(STUDY) Side effects of popular laxative, MiraLAX, include brain disfunction in children


The following is from The Vaccine Reaction.

In 2014, the U.S. Food and Drug Administration (FDA) awarded a grant of nearly $325,000 to the Children’s Hospital of Philadelphia (CHOP) to study the side effects of the osmotive laxative MiraLAX in children.

The call for this investigation came after thousands of parents filed MiraLAX related adverse reaction reports and the advocacy group the Empire State Consumer Project expressed concern. MiraLAX adverse reactions in children reported by parents included tremors, tics, anger and obsessive compulsive behaviors.

Unfortunately for many parents with questions, the grant period ended five years later and before the study was completed.

MiraLAX Not Approved for Those Under Age 17

Licensed by the FDA in 1999, the active ingredient in MiraLAX is known as PEG 3350 or polyethylene glycol. Despite being the number one prescribed laxative for children, MiraLAX is not recommended for anyone under 17 years of age, however,  doctors are prescribing it off-label for children.

The FDA has stated there is little data on the absorption of MiraLAX in children and the regulatory agency has never licensed MiraLAX for long-term daily laxative use, even in adults.

According to Children’s Mercy Pediatric Partners, “most kids need 6-12 months of regular MiraLAX use” despite the drug insert stating the product should be used for two weeks or less and that “safety and effectiveness in pediatric patients has not been established.”

A private Facebook page called Parents Against MiraLAX has almost 85,000 members and is described as…

… a group of parents and family members who are very suspicious of PEG 3350 and are here to discuss its effects on our children. We discuss alternative options, focusing on healing the gut naturally, and ways to talk to doctors about our opposition to this very dangerous drug.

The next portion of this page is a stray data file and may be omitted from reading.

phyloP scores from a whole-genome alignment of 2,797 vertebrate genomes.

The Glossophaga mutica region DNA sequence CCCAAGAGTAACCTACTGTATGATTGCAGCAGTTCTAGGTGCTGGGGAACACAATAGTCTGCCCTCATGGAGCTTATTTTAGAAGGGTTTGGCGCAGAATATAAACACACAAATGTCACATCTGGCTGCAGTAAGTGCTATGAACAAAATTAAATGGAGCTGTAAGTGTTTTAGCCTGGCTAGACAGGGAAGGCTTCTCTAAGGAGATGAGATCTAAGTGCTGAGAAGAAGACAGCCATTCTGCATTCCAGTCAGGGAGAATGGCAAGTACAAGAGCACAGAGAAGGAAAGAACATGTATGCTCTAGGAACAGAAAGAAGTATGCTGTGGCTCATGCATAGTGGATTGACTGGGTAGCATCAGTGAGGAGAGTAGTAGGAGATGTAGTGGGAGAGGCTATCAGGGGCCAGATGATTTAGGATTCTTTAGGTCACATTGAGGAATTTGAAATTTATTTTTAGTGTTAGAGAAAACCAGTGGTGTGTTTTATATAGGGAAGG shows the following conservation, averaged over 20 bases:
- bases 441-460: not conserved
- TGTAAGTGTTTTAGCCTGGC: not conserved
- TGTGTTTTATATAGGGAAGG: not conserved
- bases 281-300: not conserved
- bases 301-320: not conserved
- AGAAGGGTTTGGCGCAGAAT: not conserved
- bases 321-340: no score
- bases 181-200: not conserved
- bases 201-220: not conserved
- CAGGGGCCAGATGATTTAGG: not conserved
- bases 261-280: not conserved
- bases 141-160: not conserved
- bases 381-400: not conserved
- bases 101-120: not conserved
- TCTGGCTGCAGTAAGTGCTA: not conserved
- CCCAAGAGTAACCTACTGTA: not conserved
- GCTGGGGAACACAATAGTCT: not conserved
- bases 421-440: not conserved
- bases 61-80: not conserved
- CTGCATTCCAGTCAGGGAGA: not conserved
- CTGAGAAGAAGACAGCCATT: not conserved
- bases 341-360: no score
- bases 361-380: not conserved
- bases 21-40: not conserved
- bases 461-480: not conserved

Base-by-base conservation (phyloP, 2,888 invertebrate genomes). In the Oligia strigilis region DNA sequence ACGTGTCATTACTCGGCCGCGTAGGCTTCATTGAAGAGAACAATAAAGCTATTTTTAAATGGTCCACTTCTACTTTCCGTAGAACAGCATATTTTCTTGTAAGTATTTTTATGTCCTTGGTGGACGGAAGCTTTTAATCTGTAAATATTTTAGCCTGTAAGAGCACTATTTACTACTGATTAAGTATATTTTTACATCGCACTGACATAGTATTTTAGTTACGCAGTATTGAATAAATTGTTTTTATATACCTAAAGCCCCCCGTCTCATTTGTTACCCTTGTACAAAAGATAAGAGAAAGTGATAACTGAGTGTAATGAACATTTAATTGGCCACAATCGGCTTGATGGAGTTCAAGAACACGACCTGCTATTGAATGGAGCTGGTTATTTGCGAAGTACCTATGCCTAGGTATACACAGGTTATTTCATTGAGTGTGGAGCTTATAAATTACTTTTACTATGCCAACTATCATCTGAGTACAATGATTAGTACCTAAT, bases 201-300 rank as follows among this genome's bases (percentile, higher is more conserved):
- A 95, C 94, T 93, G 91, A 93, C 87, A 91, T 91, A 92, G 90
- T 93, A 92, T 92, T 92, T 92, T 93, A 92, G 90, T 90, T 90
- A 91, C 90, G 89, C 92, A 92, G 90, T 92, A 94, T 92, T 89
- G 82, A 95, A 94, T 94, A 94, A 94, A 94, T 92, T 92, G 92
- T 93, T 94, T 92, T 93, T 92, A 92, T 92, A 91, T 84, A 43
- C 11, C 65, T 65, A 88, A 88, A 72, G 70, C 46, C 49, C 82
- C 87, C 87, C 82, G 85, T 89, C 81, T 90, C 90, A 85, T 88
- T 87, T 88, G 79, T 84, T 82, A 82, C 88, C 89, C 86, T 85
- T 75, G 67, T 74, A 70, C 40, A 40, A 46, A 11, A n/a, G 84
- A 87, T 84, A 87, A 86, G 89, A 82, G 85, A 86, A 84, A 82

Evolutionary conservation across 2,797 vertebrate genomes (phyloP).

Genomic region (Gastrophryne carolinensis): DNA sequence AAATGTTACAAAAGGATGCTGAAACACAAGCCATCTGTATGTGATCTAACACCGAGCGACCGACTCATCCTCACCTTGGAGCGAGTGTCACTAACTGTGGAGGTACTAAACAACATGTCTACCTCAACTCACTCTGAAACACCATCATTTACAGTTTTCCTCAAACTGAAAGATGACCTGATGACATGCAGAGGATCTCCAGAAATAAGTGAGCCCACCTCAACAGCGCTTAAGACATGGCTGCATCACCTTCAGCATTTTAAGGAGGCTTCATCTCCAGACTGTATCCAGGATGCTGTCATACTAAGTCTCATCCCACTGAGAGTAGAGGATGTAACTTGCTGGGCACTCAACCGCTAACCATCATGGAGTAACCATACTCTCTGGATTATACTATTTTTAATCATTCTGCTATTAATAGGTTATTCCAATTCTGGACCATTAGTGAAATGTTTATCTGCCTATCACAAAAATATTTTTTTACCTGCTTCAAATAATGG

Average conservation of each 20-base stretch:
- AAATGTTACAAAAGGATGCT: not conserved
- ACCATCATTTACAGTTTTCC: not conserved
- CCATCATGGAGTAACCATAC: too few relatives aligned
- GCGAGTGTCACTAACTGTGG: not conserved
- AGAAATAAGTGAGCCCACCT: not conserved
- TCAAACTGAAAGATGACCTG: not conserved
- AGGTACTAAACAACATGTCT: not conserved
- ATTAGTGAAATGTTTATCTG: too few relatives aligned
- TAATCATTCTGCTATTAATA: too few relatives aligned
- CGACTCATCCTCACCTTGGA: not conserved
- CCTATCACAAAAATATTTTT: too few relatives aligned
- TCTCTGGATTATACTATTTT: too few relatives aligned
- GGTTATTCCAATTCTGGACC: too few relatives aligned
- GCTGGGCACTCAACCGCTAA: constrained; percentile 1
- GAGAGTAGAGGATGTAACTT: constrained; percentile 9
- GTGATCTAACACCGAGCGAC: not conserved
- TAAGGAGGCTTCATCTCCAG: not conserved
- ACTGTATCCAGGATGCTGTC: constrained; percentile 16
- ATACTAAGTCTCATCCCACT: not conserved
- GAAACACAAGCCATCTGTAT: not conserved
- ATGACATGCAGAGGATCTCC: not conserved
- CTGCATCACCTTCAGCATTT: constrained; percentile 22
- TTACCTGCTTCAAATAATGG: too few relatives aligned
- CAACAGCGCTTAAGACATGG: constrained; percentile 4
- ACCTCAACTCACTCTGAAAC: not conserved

Paranoia, Mood Swings, Aggression Among Behaviors Noted With MiraLAX Use in Children

One mother described her daughter’s dramatic change in behavior to ABC Action News as “Near psychiatric events with paranoia, mood swings, aggression, rage, the OCD repetitive chewing,” and stated that she saw her daughter change drastically after taking her off MiraLAX for just 10 days.

Many parent’s stories within the Facebook group echo similar experiences.

Ritu Verma, MD, a gastroenterologist at CHOP where the MiraLAX study in children was conducted and halted before it was completed, defended the laxative drug. She stated that MiraLAX was effective and their go-to treatment for children. “We do not at this time have any information at all to say that this is an unsafe medication,” Dr. Verma stated.

FDA Says Insufficient Data to Demonstrate Link

The FDA told ABC Action News that there was “insufficient data to demonstrate a link between PEG 3350 and serious neuropsychiatric issues in children”, citing only 167 adverse events reported to the FDA.

However, upon further investigation, ABC journalists dug through a 3,900-page document of over 14,000 adverse reports related to MiraLAX through 2016. The FDA responded and confirmed the numbers, but said there were several limitations and that the adverse reaction reports do not necessarily prove a relationship between the drug and the adverse reaction.

Data as of Dec. 31, 2023 showed there had been 34,453 adverse reactions following use of MiraLAX filed with the FDA adverse Events Reporting System (FAERS) available on the public dashboard. Of those MiraLAX reactions, 2,550 were serious cases, including death.

A statement from the FDA reads:

The FDA has considered these reports… and at this time does not believe additional warnings or other changes are warranted.

FDA Did Not Disclose Trace Amounts of Ethylene Glycol Found in Drug Samples

Tests conducted by the FDA in 2008 found small amounts of ethylene glycol (EG) and diethylene glycol (DEG), also ingredients in antifreeze, in all batches of MiraLAX that were tested. The testing was performed because  adverse events reported after use of MiraLAX resembled classic symptoms of central nervous system (CNS) dysfunction after toxic ethylene glycol poisoning, which include irritation, restlessness, disorientation, visual and hearing disturbances, convulsions.

However, the results were never disclosed.

Manufacturers refused to comment on the impurities.  It is still unknown if small amounts of EG or DEG are present once metabolized and if they can harm children, especially those given MiraLAX on a long-term basis.


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